“Failure is Impossible”: The Past, Present, and Future of Feminism
The 19th Annual Susan B. Anthony Institute for Gender and Women’s Studies Interdisciplinary Graduate Conference at the University of Rochester
March 23rd & 24th, 2012
Director, Schlesinger Library on the History of Women in America
Jonathan Trumball Professor of American History
In 1906, on the final day of the annual National American Woman Suffrage Association and the eve of her 86th birthday, Susan B. Anthony stood before a gathering of fellow suffragists and made what would be her final public address. Reflecting on the collective legacy of the many women who had devoted themselves to the struggle for women’s rights, Anthony announced her now famous words: “Failure is impossible.” As Ida Hustead Harper notes in The Life and Work of Susan B. Anthony, these words were “the keynote of her [Anthony’s] own life and in her last public utterance she sounded the slogan under which an army of women will march to victory” (1410). Although she did not live to see the victory of the passing of the 19th amendment, commonly known as the “Anthony Amendment,” Anthony did live to witness another victory for women’s rights, the admission of women to the University of Rochester in 1900.
Each year the Gender and Women's Studies Interdisciplinary Graduate Conference held by The Susan B. Anthony Institute for Gender and Women’s Studies at the University of Rochester features considerations of gender, sexuality, and women's studies from varied disciplinary fields. The conference aims to foster an environment of interdisciplinary communication, knowledge exchange, and collaboration. In celebration of the 25th anniversary of the founding of the Susan B. Anthony Institute for Gender and Women’s Studies, we would like to dedicate this year’s conference to a continued reflection upon these issues. We would like to invite graduate students to present research that addresses a wide array of questions regarding the past, present, and future of feminism, women’s rights and gender equality. Some questions one might consider are: What are some of the confrontations faced by past and present women’s movements in regards to race, class, sexuality, religion, etc. and how were/are they dealt with? How have different social and political movements appropriated feminist figures, such as Susan B. Anthony, for their own use and what is the meaning of this appropriation, such as the pro-life SBA List? Is it still important to have Women’s Studies departments in the university or is Gender Studies a more appropriate department heading for such discourse? Along these same lines, does our educational system do an adequate job of teaching the history of the women’s movement and feminist and gender theories in general? How have significant advances in communication systems, such as the Internet, affected the ways in which feminist ideas are disseminated?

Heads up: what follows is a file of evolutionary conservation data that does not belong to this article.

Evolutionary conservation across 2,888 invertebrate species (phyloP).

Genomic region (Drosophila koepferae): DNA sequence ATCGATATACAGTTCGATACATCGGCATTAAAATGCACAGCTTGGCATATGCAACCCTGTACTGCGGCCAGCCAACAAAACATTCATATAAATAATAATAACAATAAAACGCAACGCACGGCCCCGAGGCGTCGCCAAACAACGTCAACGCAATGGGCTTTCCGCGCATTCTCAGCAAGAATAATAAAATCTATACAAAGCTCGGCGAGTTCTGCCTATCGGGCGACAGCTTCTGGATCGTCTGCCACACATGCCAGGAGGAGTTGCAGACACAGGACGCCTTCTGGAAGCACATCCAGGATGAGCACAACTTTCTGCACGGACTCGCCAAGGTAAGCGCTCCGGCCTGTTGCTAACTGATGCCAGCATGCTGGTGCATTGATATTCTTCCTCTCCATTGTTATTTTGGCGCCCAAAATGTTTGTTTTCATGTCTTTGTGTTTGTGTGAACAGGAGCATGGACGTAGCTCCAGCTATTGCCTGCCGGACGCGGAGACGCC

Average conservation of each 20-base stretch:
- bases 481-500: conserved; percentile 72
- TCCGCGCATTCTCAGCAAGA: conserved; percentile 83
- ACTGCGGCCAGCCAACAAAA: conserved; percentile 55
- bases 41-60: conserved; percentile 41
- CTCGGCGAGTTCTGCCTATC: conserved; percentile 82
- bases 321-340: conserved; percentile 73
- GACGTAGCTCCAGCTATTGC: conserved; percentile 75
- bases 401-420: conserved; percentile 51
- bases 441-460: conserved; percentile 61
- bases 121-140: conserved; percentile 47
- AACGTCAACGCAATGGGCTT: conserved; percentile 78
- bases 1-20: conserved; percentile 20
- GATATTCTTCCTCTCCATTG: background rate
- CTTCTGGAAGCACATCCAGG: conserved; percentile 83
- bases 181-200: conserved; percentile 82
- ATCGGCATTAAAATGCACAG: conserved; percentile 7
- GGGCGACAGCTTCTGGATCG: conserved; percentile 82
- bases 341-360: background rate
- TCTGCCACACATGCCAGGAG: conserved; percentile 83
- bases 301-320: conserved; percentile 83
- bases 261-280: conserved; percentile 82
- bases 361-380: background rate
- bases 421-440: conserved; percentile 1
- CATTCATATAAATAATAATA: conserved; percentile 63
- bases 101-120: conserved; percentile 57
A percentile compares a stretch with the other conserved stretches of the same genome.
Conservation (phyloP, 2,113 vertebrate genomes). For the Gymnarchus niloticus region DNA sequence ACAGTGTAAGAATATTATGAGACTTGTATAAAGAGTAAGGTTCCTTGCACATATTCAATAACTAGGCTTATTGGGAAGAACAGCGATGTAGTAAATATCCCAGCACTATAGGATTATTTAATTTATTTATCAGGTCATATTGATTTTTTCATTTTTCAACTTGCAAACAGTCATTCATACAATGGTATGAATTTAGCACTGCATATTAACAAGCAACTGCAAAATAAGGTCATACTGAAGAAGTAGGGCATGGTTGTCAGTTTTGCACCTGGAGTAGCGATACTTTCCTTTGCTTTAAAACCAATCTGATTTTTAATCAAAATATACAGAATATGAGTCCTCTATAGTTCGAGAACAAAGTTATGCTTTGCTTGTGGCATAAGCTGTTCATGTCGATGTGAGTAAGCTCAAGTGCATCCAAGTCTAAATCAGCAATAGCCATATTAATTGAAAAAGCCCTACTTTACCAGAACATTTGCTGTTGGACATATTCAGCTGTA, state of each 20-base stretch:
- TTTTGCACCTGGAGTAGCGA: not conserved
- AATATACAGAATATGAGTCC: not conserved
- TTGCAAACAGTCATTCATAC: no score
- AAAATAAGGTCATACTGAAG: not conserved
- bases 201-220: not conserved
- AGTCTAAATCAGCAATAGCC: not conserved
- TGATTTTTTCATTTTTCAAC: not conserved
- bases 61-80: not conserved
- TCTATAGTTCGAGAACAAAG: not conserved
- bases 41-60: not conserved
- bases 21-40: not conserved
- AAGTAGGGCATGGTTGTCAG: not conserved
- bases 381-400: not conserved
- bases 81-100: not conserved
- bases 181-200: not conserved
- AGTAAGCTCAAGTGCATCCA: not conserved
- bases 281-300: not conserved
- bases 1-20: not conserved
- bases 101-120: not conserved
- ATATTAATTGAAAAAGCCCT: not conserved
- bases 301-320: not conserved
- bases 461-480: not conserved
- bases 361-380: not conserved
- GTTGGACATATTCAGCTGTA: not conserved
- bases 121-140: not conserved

As an interdisciplinary conference, we welcome proposal submissions from a wide range of disciplines. These include (but are not limited to) art, art history, cultural studies, education, film, history, geography, law, literary studies, linguistics, media studies, medicine, music, philosophy, and political science. Additionally, research topics relevant to this year’s theme might include the following keywords, though this list is far from exhaustive:
• The body
• Employment and Economics
• Gender and Identity
• Popular Culture
• Public Policy
• Public and Private Spaces
• Violence and Gender/Sexuality
Please send abstracts (in the form of a Word document) of no more than 300 words to Julianne Heck at firstname.lastname@example.org. At the top of the abstract, please include the scholar’s name, home institution, email address/contact information, brief biographical statement, and any audio-visual or technological equipment needed for your presentation. Presentations will be limited to 20 minutes, including audio-visual demonstrations. Submissions are due no later than January 28, 2012. You will receive the committee’s decision by February 10, 2012.
University of Rochester
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